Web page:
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Youths and Strength Training

Kids Strength training thp total health performance

Strength training is seen as a dangerous activity for kids to participate in by many parents. Their concerns are warranted as they only want what’s best for their kids. The problem is their concerns are based on many myths and misconceptions that they have heard through the media or misinformed coaches, or coaches that just don’t know about strength training so they write it off as useless and dangerous.

While there are risks to strength training it is no different to playing any other sport, riding a bike, or skateboard. If you learn optimal technique and follow some specific guidelines the chances of injury are quite small. Probably more so than other activities as strength training is performed in a controlled environment.

The important thing to note as a parent is to see a qualified strength coach. Just because Johnny’s dad looks jacked doesn’t mean he knows anything about technique or program design. The same goes for most personal trainers. Many of them can’t lift properly themselves or have no idea about planning of training. They simply make people sweat and half of them just steal programs off the internet that aren’t customized to their client’s needs. If you see one of these types of people to train your kid’s then strength training may be dangerous.

The first question many people ask is “what is a good age to start strength training?”

There is no minimum age for a young athlete to start resistance training. Most kids are performing some type of resistance training when they play, whether it be jumping, running, climbing, skipping, or hopping. You don’t have to lifting maximal weights to be performing resistance training. As a general rule between the ages of 8-12 it is good for kids to perform jumps and throws and start lifting weights 2 years before puberty.

The most important factors to take into consideration are whether or not the child is mentally and emotionally ready to follow coaching instructions and handle the stress of a training program. The desire of an athlete to participate in a strength training program will determine whether or not it will have any benefit. If a young kid doesn’t understand why strength training is important or isn’t mature enough to follow a program then it will more than likely lead to burnout. No young athlete should be forced to lift, especially if it is beyond their capabilities (physical and emotional).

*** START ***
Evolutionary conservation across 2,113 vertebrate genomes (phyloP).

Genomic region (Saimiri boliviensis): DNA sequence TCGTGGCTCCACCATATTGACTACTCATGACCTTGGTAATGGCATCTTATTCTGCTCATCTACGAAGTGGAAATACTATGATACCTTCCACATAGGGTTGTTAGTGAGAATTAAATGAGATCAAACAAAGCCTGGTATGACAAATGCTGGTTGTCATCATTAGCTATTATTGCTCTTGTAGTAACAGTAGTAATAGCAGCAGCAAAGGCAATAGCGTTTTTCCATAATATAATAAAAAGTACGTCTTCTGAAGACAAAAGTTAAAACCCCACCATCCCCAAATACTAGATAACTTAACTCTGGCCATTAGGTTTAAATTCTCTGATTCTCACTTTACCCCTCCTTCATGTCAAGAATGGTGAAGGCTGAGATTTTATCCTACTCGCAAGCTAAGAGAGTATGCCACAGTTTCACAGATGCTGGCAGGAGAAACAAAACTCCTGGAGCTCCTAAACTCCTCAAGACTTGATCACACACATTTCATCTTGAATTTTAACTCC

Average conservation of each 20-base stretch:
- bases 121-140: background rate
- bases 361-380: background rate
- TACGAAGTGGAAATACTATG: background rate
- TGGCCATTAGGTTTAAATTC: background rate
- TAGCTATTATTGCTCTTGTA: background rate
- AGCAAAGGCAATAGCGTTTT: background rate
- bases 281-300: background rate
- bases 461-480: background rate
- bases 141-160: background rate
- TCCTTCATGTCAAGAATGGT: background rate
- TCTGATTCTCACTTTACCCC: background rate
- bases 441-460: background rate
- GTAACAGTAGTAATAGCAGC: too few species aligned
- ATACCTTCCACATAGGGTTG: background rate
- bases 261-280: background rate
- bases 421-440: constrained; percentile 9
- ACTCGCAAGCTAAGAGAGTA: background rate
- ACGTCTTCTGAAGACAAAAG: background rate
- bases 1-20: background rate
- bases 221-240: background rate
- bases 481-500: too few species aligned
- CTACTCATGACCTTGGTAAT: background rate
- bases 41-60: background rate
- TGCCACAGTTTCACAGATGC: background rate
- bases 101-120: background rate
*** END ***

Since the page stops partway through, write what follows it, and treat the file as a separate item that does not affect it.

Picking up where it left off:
If you have young kids, say 4 or 5 years old, and they like to hang out in the gym and play around doing squats with a broomstick mimicking you, then let them. Don’t go correcting their technique or anything like that, just let them figure some stuff out for themselves. When they are bored they’ll move on. The most important part is that they are in a healthy environment, later on when they are older and ready, they will ask to train with more structure.

When designing strength training programs for young athletes it is important to take into account not only their chronological age but also their physiological age. Physiological age is the most important.

Safety is always a major concern when the topic of strength training in young athletes is brought up. Most injuries are caused by poor lifting technique, poor spotting technique or lack of, and accident (trips, falls, faulty equipment etc.). To prevent injuries proper instruction and supervision are a must. Poor program design is also a cause of injuries, particularly overuse injuries. An example of this is the young bloke who joins the gym and does nothing but bicep curls and bench presses (some never grow out of it). This is why you need to work with a qualified professional as mentioned above. Another reason is that most kids play 2 or 3 sports and adding in strength training just increases their total volume, again leading to overuse injuries if not planned properly.

Injury to children’s growth cartilage has been a valid concern. For this reason it is important that children’s programs don’t focus on maximal strength work. It is more important to develop perfect technique in the early stages of training. It is recommended to wait until after puberty, which is when growth plates ossify, before working on maximal strength. All 3 growth-cartilage sites are more prone to injury during growth spurts in adolescence due to increased muscle tightness across joints.